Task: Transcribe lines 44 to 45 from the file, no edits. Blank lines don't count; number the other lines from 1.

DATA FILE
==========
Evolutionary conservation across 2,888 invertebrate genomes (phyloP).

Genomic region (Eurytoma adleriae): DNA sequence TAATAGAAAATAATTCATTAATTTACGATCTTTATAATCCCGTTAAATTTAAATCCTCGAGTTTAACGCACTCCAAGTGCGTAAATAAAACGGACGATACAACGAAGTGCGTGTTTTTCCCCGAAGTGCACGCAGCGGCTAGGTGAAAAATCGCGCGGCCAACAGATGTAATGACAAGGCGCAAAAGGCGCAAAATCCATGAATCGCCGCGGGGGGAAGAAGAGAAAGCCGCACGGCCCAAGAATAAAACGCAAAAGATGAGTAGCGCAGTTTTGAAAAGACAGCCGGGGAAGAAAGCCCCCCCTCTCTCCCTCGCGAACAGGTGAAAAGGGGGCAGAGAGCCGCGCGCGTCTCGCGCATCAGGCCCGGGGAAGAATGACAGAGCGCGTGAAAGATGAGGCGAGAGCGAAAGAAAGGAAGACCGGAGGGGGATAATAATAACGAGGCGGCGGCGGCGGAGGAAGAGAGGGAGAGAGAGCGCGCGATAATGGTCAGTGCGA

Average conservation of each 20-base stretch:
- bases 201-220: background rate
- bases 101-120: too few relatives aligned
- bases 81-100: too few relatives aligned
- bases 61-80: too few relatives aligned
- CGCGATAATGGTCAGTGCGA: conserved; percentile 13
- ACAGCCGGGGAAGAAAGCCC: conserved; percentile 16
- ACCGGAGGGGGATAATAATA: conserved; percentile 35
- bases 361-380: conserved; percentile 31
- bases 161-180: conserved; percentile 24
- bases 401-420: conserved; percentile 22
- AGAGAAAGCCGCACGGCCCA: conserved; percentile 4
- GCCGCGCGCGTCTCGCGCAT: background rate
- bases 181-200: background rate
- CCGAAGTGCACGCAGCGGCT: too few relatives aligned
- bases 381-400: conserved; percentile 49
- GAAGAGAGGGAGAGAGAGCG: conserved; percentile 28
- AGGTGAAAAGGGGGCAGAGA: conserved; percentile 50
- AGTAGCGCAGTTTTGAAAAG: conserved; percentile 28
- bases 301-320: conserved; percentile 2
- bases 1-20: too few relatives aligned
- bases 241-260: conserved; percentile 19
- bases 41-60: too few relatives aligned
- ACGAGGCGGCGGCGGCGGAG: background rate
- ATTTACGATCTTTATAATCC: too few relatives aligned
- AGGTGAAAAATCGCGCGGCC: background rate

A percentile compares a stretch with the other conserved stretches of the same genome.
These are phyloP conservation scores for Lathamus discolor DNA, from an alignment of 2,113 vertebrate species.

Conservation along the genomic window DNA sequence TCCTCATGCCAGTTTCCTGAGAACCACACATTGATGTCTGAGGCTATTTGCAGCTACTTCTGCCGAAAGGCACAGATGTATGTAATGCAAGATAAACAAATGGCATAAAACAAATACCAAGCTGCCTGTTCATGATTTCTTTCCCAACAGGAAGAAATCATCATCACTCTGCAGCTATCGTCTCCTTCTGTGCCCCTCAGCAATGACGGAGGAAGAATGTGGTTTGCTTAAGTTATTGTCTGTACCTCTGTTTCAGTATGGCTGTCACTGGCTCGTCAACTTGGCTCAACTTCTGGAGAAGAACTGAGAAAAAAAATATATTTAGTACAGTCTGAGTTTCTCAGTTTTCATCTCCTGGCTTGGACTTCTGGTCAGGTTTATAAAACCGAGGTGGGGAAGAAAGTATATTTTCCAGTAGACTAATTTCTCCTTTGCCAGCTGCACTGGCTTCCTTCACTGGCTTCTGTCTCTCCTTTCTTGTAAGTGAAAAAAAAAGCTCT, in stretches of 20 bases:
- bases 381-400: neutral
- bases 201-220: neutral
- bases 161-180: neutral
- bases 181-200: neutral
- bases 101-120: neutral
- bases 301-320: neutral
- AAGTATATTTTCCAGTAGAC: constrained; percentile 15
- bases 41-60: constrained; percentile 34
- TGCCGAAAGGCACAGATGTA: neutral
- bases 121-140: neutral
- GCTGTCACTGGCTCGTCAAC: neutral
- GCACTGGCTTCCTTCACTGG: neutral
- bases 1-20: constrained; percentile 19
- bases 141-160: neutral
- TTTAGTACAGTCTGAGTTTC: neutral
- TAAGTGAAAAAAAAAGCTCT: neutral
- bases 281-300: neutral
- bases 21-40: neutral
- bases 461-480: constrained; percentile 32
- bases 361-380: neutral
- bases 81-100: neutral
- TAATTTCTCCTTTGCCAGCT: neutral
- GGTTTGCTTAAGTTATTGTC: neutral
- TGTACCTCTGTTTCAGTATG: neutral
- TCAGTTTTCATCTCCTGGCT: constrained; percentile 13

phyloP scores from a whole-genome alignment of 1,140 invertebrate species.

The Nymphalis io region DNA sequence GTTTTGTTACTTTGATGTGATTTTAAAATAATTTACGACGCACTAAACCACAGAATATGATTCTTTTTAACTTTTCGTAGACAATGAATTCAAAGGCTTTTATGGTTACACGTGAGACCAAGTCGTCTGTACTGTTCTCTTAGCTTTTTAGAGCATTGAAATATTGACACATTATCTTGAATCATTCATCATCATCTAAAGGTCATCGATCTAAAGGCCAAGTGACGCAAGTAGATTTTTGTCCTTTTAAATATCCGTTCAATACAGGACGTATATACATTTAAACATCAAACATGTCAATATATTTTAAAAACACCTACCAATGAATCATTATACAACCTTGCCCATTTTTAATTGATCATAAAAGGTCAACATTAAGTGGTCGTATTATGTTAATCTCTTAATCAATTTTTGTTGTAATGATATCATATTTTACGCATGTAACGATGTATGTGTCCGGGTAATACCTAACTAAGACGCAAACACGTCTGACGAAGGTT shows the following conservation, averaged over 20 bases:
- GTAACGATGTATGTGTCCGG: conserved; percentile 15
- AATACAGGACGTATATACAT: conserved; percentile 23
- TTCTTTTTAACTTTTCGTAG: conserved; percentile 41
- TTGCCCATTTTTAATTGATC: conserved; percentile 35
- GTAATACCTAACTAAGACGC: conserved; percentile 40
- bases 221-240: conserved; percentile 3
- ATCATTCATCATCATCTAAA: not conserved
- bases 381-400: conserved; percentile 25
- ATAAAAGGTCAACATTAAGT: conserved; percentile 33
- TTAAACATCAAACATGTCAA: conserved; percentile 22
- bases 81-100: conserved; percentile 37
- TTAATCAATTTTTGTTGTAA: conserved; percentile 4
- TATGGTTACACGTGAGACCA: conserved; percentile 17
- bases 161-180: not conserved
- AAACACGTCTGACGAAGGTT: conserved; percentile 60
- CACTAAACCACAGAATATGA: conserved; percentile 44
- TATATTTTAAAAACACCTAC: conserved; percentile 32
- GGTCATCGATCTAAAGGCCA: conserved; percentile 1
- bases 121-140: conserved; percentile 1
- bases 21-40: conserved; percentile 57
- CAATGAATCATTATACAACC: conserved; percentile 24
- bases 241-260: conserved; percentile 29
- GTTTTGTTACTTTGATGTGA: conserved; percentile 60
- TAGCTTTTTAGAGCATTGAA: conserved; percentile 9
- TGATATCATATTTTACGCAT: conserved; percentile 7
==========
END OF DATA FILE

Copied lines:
- bases 1-20: constrained; percentile 19
- bases 141-160: neutral